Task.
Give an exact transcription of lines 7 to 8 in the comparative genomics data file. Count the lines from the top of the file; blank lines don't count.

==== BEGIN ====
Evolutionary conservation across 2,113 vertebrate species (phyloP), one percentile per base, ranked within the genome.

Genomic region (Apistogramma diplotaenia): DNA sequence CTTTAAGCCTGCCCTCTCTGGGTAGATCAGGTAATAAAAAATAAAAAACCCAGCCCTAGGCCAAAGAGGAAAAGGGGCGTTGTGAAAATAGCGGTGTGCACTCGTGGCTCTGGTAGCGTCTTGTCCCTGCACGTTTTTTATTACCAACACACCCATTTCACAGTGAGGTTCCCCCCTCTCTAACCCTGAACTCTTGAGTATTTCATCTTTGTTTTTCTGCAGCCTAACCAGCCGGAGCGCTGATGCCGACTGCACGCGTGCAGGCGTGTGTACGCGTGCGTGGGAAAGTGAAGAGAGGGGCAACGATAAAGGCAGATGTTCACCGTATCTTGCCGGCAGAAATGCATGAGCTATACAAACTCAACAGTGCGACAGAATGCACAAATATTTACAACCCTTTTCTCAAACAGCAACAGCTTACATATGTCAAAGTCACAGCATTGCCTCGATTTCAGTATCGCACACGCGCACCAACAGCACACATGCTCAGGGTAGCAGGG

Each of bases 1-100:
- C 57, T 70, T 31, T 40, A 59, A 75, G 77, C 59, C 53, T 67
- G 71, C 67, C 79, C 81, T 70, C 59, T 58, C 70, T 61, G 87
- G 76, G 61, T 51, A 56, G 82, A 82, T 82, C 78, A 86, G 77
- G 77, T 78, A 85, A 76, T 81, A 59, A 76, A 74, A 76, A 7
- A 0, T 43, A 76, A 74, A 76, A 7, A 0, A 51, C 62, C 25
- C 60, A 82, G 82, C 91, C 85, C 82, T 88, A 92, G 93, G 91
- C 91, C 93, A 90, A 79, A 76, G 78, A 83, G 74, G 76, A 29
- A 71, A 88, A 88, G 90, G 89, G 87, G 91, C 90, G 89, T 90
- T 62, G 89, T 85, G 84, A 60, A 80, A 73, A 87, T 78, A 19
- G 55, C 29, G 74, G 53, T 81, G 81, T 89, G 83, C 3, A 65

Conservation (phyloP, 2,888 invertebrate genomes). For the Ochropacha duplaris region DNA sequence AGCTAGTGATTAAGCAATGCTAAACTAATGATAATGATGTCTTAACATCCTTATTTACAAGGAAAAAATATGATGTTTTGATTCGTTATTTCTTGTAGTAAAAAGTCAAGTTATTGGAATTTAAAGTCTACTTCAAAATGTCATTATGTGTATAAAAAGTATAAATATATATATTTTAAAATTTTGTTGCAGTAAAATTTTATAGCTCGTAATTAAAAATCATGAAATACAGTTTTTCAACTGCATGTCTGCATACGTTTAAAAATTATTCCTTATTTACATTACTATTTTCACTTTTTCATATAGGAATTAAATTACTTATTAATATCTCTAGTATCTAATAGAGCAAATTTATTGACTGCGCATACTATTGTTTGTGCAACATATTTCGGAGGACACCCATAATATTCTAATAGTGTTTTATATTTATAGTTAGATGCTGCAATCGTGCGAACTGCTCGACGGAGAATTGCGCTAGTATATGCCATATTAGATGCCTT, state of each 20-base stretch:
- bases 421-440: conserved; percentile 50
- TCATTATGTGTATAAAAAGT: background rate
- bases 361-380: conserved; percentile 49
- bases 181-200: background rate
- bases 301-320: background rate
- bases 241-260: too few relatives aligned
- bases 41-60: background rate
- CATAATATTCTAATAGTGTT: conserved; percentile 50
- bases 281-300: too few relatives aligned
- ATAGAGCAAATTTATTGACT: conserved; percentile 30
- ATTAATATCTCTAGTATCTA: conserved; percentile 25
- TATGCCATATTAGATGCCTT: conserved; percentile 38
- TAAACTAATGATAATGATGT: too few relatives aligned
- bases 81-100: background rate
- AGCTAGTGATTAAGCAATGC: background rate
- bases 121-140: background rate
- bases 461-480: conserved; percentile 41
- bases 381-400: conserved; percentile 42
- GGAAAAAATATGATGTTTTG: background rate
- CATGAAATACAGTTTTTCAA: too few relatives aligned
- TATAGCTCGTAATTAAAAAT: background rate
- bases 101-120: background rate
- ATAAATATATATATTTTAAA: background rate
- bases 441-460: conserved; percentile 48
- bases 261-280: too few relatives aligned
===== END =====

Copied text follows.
- G 77, T 78, A 85, A 76, T 81, A 59, A 76, A 74, A 76, A 7
- A 0, T 43, A 76, A 74, A 76, A 7, A 0, A 51, C 62, C 25